Juxtapositions fascinate me. As a former editor I notice the layout of stories on a page knowing that word counts, subject matter, photo sizes, and general interest all play into the placement of material. I recently posted an entry on Sacraments and Sea Cucumbers that had been suggested by such an editorial flourish. Yesterday’s paper wafted another such epiphany.
By now everyone knows that televangelist Oral Roberts died on Tuesday. Although he pioneered much of what is now recognized as televangelism, his true motives were clear when the money began piling up. I’m not the judge of his religious sincerity, but his ministry was a multi-million dollar enterprise, and he even founded a “university” named after himself. Meanwhile, housebound octogenarians on limited incomes gladly sent him their money to continue his good work. There is a very substantial profit to be made in preaching to the choir. All televangelists know that.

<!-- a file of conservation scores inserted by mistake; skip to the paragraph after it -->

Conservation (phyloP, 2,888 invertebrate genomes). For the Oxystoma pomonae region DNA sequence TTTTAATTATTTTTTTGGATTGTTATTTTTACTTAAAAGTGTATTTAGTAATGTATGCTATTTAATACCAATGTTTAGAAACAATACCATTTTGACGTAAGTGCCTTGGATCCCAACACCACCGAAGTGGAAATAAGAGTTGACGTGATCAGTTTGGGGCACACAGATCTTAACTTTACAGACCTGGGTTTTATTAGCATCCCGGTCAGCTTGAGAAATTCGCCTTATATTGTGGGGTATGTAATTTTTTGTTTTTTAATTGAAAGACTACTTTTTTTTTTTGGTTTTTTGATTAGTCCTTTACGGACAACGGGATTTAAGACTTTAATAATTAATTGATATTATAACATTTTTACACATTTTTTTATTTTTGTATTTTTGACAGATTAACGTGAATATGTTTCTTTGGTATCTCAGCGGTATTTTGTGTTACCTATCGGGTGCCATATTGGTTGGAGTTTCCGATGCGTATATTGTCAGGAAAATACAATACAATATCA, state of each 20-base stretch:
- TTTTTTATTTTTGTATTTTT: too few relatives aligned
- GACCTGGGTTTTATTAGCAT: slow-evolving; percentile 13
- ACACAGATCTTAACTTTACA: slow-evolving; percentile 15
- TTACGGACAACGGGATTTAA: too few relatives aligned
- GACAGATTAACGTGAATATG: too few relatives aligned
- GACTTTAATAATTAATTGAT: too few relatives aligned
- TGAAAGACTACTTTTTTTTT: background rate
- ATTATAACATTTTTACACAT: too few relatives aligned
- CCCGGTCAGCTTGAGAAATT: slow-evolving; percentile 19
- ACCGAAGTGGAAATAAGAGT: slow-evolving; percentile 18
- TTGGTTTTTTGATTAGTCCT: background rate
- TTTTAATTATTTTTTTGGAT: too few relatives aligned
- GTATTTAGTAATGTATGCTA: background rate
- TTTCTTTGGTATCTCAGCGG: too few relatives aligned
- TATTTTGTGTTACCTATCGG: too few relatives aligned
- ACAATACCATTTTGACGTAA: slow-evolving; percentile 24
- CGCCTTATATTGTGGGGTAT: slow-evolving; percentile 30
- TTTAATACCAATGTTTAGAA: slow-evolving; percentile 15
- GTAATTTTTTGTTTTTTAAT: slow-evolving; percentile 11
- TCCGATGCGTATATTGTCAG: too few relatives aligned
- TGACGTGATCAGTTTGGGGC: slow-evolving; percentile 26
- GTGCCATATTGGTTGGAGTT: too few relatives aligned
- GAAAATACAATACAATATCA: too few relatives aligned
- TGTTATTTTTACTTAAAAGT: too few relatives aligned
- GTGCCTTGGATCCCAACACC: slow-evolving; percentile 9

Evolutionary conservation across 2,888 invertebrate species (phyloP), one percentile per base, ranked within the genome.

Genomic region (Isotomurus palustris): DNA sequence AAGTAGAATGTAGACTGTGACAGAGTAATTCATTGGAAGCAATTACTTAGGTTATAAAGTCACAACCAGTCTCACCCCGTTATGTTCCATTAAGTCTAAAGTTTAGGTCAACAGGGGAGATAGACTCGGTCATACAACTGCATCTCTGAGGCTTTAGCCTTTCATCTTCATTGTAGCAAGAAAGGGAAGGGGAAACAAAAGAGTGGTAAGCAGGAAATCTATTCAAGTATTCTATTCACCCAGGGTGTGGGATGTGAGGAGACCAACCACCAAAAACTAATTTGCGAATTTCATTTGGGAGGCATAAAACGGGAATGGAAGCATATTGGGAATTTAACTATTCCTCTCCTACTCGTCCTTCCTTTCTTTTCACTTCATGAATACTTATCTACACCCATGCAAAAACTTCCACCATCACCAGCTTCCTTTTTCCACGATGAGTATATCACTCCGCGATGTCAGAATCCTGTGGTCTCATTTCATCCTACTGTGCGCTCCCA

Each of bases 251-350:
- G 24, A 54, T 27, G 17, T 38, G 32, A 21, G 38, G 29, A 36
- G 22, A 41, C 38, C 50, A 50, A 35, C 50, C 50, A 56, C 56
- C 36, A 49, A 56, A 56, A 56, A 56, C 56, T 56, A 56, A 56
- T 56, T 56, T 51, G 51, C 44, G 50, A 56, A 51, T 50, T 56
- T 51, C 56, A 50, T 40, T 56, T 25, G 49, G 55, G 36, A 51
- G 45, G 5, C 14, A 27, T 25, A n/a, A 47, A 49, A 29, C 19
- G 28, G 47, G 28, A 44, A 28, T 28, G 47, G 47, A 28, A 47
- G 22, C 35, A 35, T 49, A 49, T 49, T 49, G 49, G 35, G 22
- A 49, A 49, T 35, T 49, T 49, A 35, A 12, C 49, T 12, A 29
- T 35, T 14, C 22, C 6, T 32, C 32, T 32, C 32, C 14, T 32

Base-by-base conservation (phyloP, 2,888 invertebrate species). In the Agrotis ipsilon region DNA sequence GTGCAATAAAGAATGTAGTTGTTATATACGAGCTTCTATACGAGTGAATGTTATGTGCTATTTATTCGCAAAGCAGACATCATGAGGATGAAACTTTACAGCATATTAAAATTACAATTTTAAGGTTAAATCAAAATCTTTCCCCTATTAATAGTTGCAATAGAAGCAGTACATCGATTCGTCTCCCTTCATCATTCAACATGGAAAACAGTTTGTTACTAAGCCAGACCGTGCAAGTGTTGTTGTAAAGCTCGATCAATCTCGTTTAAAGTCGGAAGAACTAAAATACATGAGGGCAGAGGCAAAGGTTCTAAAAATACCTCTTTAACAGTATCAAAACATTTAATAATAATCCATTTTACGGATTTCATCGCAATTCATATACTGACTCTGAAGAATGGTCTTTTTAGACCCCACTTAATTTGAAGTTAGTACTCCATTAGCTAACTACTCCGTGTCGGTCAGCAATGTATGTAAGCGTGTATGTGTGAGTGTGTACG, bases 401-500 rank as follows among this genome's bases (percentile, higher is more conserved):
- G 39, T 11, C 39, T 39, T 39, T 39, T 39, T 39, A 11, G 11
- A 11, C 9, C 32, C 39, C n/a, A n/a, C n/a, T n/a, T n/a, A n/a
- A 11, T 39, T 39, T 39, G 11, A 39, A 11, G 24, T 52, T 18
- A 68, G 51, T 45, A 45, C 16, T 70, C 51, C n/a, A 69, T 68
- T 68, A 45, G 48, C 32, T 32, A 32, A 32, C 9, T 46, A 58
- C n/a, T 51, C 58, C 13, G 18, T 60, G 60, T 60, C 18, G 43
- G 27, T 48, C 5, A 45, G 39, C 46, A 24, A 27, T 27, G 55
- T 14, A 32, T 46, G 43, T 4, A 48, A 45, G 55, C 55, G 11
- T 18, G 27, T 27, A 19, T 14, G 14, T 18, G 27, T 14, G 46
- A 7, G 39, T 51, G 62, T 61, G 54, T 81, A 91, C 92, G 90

Immediately beneath the Oral Roberts story in the New Jersey Star-Ledger was a much more fascinating story about the veined octopus. Biologists have long known that octopi use large shells and other natural detritus for shelter. Octopi had been known to use coconut halves for that purpose as well. What is new in this story is that veined octopi have been observed collecting coconut halves (often discarded by human gatherers), emptying them out, and moving them to a place where two halves can be made into a neat shelter, thereby demonstrating a more advanced brain structure than most televangelists. In short, these invertebrates are utilizing tools. It is only a short step on the way to octopus televangelists, but if they know how to gather their valuables, this development can’t be far behind.